St. Sebastian – WYD2013 Patron of the Week
Saint Sebastian died in the year 288. He was a Christian saint and martyr, who is said to have been killed during the Roman emperor Diocletian’s persecution of Christians. He is commonly depicted in art and literature as tied to a tree and shot with arrows. This is the most common artistic depiction of Sebastian; however, he did not die from this event he lived to tell the tale and was nursed back to health by Irene of Rome, when he was back to full health he was clubbed to death sometime later for criticising the emperor. Saint Sebastian is venerated in the Roman Catholic and Orthodox Churches.
Saint Sebastian was known for having encouraged the faith of two Christian prisoners due for martyrdom, Mark and Marcellian, who were being persuaded by their family to forswear Christ and offer token sacrifice to the Roman gods.
According to tradition, Mark and Marcellian were twin brothers and were deacons. They were from a distinguished family and were both married, living in Rome with their wives and children. The brothers refused to sacrifice to the Roman gods and were arrested. They were visited by their father and mother, who attempted to persuade them to renounce Christianity.
Sebastian ended up converting both the mother and father, as well as Saint Tiburtius, the son of Chromatius, the local prefect. Nicostratus, another official, and his wife Zoe were also converted. It has been said that Zoe had been a mute for 6 years. However, she made known to Sebastian her desire to be converted to Christianity. As soon as she had, her speech returned to her. Nicostratus then brought the rest of the prisoners; these 16 persons were also converted by Sebastian.
Diocletian reproached Sebastian for his supposed betrayal, and he commanded him to be led to a field and there to be bound to a stake to be shot at. “And the archers shot at him till he was as full of arrows as an urchin,” leaving him there for dead. Miraculously, the arrows did not kill him. The widow of Castulus, Irene of Rome, went to retrieve his body to bury it, and found he was still alive. She brought him back to her house and nursed him back to health. The other residents of the house doubted he was a Christian. One of those was a girl who was blind. Sebastian asked her “Do you wish to be with God?”, and made the sign of the Cross on her head. “Yes”, she replied, and immediately regained her sight. Sebastian then stood on a step and harangued Diocletian as he passed by; the emperor had him beaten to death and his body thrown into a privy. But in an apparition Sebastian told a Christian widow where they might find his body undefiled and bury it “at the catacombs by the apostles.”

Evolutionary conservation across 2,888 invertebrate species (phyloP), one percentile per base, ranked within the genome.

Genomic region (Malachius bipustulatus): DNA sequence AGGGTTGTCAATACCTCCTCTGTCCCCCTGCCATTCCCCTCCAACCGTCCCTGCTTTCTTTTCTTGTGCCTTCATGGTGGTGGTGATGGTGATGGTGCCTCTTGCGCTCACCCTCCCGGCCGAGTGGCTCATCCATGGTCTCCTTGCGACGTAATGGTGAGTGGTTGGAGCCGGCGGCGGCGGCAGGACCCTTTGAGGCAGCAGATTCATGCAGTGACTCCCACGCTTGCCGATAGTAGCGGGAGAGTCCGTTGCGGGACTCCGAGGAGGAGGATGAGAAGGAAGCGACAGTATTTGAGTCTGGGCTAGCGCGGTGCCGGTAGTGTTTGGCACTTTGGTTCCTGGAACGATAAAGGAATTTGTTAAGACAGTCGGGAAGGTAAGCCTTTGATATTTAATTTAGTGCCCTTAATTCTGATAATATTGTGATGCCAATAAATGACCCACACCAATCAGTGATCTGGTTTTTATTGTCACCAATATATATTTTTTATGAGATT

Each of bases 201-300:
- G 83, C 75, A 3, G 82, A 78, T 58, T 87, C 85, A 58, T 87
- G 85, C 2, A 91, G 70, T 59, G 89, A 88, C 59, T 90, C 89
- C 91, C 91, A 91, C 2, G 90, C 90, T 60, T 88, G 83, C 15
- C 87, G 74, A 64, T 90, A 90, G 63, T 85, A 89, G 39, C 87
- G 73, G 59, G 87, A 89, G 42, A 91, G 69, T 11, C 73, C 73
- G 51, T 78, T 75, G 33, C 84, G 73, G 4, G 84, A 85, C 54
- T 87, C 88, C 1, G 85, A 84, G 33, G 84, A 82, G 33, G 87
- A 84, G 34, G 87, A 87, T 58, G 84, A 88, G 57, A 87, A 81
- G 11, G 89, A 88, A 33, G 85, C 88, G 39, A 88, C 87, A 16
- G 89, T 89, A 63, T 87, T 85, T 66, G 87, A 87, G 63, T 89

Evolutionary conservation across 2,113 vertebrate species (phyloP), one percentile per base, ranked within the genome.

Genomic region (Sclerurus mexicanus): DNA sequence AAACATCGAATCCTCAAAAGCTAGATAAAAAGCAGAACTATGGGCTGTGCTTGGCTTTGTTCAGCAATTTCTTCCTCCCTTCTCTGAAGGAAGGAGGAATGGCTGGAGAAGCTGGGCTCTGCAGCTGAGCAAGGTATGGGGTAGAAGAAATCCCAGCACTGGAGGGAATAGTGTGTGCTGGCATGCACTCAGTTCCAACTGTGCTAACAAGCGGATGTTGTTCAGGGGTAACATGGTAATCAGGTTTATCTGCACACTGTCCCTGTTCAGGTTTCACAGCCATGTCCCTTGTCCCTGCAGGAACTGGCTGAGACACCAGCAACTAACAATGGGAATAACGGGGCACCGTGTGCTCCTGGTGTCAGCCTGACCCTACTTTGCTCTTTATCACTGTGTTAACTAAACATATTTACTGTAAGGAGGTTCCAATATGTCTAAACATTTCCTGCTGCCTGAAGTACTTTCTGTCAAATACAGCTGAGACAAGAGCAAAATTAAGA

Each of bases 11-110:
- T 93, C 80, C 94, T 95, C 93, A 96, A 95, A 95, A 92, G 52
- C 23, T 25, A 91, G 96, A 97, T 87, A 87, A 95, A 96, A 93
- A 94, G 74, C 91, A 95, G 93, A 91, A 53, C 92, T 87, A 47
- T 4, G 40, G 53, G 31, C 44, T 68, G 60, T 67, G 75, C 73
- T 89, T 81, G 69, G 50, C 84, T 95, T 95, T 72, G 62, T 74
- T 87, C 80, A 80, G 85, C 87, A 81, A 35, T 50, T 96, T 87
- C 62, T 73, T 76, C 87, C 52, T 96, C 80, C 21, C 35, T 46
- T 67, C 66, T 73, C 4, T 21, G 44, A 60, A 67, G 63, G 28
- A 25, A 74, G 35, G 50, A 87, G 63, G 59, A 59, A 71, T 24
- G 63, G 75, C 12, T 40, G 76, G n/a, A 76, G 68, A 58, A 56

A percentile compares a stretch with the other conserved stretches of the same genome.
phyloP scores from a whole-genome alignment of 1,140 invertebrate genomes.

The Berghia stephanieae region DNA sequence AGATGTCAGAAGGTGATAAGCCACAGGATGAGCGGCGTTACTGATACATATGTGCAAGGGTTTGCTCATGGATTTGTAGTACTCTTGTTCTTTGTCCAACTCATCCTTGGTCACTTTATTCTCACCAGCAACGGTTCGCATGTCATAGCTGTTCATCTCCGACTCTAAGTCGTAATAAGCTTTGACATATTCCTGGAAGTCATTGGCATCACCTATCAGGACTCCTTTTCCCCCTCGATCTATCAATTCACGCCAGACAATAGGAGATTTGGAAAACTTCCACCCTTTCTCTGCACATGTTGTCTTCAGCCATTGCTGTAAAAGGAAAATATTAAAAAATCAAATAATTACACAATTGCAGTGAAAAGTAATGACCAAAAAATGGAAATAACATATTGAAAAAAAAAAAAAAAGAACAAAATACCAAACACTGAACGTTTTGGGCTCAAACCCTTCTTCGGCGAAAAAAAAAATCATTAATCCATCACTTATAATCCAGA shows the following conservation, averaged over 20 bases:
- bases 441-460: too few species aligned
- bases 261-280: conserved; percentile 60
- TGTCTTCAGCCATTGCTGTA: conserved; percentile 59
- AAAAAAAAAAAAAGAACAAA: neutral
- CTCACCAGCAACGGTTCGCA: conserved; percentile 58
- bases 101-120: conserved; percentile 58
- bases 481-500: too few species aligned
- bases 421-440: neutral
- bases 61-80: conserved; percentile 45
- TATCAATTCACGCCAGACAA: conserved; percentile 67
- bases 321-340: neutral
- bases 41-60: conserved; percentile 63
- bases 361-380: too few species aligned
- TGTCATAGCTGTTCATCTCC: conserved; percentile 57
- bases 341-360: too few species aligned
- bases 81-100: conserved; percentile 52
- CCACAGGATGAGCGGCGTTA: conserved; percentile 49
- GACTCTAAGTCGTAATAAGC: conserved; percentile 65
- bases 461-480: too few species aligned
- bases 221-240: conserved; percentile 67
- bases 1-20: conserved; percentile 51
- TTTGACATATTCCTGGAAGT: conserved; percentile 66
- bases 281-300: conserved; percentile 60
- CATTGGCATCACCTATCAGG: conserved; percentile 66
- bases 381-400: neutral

Because Sebastian had been thought to have been killed by the arrows, and yet was not, he is sometimes known as the saint who was martyred twice.
In the Roman Catholic Church, Sebastian is commemorated by an optional memorial on the 20th of January. In the Church of Greece, Sebastian’s feast day is on 18 December.
Saint Sebastian was also known as the protector from the bubonic plague, and Sebastian was formerly one of the Fourteen Holy Helpers. The connection of the martyr shot with arrows and the plague seems a bit strange however In Greco-Roman myth, Apollo, the archer god is the deliverer of pestilence; the figure of Sebastian Christianizes this folkloric association.
Sebastian, like Saint George, was one of a class of military martyrs and soldier saints of the Early Christian Church whose cults originated in the 4th century and culminated at the end of the Middle Ages, in the 14th and 15th centuries both in the East and the West. In Roman Catholicism, Sebastian is the patron saint of archers and of a holy death.
Saint Sebastian also happens to be the patron saint of Rio de Janeiro, Brazil!
May your intercession me the grace to obey God more than man and to be a soldier of Christ. Amen.